WHO issues new guidelines to prevent surgical infections, superbugs

Clinicians must only prescribe antibiotics to prevent infections before and during surgery, but not after a procedure, according to new recommendations from the World Health Organization.

The new guidelines aim to cut costs, stop the spread of superbugs and reduce the chance of patient death from surgical site infections, the WHO announced.

The "Global Guidelines for the Prevention of Surgical Site Infection" includes a list of 29 recommendations and was published this week in The Lancet Infectious Diseases.

"No one should get sick while seeking or receiving care," Marie-Paule Kieny, Ph.D., assistant director-general for Health Systems and Innovation at WHO, said in an announcement. "Preventing surgical infections has never been more important but it is complex and requires a range of preventive measures. These guidelines are an invaluable tool for protecting patients."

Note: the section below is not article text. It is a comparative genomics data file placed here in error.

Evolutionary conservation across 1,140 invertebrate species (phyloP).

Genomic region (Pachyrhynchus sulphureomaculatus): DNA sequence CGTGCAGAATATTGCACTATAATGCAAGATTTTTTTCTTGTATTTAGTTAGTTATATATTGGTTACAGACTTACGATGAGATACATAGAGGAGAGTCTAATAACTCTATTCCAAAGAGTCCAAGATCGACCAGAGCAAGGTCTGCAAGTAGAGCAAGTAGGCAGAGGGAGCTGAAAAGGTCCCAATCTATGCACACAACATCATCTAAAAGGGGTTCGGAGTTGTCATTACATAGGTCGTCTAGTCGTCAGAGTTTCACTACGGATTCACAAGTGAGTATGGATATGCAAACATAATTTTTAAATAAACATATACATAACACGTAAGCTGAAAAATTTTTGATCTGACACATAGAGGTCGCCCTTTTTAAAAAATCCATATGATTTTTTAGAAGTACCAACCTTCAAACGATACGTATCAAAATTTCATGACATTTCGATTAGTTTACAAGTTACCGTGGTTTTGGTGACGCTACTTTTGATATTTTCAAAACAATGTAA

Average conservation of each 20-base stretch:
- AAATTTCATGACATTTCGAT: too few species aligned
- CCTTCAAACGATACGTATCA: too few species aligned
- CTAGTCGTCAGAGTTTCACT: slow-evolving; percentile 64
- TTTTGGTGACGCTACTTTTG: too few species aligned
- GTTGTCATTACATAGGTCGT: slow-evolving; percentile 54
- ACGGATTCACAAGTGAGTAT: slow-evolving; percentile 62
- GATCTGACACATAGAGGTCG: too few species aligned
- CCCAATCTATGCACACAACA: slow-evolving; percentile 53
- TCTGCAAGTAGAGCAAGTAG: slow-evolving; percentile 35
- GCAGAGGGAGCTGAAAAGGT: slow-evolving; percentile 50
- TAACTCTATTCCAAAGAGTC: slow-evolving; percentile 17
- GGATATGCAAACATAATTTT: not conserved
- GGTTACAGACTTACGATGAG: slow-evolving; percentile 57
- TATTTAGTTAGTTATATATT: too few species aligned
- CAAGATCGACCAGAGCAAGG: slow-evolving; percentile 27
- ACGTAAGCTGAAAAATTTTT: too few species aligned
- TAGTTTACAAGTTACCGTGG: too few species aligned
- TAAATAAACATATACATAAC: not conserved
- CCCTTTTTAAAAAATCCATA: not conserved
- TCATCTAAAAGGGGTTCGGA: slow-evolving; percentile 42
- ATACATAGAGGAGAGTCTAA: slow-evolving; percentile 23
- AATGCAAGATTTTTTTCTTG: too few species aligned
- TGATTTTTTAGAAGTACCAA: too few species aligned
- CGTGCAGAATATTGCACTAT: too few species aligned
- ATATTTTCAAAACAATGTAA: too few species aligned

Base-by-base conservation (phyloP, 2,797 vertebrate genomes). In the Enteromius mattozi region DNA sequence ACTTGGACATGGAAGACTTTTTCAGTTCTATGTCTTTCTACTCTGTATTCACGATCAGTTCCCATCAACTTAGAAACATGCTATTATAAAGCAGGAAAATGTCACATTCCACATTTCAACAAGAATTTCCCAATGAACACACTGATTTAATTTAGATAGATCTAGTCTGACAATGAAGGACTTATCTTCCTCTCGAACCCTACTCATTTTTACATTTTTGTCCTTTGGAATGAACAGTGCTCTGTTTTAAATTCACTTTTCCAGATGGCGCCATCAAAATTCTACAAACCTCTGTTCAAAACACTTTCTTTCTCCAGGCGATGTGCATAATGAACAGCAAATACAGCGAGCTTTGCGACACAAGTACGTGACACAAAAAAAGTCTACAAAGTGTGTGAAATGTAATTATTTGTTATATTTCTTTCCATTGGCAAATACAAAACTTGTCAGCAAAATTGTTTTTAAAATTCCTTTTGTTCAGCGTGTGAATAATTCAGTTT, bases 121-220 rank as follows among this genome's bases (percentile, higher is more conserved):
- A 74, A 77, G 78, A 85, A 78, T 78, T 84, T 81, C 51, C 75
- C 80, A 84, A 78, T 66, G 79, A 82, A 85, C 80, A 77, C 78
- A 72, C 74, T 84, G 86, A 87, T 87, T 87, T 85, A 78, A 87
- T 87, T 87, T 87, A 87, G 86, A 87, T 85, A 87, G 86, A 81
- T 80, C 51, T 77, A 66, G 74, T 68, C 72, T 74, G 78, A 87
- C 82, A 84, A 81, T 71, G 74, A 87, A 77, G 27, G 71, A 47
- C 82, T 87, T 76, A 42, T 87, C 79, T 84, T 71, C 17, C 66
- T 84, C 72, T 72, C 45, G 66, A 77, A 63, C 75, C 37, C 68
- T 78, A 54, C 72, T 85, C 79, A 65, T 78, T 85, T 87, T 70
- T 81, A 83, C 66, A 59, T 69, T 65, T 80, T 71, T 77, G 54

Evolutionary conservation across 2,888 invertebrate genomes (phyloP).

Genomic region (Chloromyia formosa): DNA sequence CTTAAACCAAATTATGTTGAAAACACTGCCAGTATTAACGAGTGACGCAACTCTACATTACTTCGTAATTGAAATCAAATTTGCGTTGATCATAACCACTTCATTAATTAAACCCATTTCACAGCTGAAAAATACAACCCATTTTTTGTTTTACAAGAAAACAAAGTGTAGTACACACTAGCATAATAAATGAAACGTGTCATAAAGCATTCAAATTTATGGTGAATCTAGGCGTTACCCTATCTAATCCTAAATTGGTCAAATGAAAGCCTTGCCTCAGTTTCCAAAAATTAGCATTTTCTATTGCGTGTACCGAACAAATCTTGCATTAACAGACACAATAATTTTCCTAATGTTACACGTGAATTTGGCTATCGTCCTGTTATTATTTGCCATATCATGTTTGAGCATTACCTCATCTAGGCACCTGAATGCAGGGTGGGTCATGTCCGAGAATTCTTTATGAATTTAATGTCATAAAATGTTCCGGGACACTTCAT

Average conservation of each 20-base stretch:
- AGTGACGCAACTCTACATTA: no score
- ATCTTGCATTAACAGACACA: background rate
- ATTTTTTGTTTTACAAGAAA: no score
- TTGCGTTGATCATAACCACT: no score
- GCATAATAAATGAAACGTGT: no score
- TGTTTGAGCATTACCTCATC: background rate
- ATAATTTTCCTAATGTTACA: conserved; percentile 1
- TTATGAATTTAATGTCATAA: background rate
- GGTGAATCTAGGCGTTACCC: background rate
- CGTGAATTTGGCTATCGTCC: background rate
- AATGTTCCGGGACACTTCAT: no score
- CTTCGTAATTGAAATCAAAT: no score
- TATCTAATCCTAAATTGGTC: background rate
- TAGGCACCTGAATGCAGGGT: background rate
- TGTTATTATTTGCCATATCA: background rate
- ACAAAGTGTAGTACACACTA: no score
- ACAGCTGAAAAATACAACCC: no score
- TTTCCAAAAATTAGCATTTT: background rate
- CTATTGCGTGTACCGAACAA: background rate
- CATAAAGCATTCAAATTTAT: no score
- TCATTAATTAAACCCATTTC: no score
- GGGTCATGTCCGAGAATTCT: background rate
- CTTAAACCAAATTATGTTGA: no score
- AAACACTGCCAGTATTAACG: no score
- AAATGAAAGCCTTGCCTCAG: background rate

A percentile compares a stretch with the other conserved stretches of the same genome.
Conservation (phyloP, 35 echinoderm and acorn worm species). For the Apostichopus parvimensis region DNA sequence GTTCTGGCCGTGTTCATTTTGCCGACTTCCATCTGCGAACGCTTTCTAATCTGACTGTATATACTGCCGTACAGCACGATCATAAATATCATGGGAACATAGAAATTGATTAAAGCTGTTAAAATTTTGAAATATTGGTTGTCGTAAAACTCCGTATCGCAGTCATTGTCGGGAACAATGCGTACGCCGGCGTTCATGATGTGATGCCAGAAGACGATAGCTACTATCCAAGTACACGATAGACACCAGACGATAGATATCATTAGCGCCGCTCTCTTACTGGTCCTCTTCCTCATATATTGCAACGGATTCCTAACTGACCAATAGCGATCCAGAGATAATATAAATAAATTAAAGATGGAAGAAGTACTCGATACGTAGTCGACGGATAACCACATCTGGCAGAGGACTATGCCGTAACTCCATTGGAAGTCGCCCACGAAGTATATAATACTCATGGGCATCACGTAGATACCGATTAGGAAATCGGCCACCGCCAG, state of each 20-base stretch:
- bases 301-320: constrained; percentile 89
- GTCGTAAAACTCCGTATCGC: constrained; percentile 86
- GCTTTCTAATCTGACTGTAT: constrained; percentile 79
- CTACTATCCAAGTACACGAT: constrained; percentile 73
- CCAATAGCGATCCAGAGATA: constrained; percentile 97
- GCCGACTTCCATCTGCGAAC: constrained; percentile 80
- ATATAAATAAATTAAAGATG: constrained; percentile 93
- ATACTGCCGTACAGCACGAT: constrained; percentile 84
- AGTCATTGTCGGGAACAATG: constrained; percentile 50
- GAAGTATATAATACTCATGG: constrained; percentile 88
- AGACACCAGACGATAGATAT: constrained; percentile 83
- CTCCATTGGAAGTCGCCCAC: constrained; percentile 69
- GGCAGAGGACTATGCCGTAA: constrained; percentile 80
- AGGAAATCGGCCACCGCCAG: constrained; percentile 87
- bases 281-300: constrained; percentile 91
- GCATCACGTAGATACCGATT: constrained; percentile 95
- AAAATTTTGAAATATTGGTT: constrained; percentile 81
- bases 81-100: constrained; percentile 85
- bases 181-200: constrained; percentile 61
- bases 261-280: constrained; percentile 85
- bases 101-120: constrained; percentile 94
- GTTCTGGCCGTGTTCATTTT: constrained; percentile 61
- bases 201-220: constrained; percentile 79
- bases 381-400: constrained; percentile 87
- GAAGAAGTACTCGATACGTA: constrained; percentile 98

Surgical-site infections in the U.S. contribute to patients spending more than 400,000 extra days in hospital at a cost of an additional $900 million per year, according to WHO.

To prevent these infections, the guidelines include 13 recommendations prior to surgery and 16 during and after surgery.

The guidelines explain the best way for surgical teams to clean their hands, when to use antibiotics to prevent infections, what disinfectants to use before incision and which sutures to use.

“By applying these new guidelines surgical teams can reduce harm, improve quality of life and do their bit to stop the spread of antibiotic resistance,” Ed Kelley, Ph.D., director of WHO’s Department of Service Delivery and Safety, said in the announcement.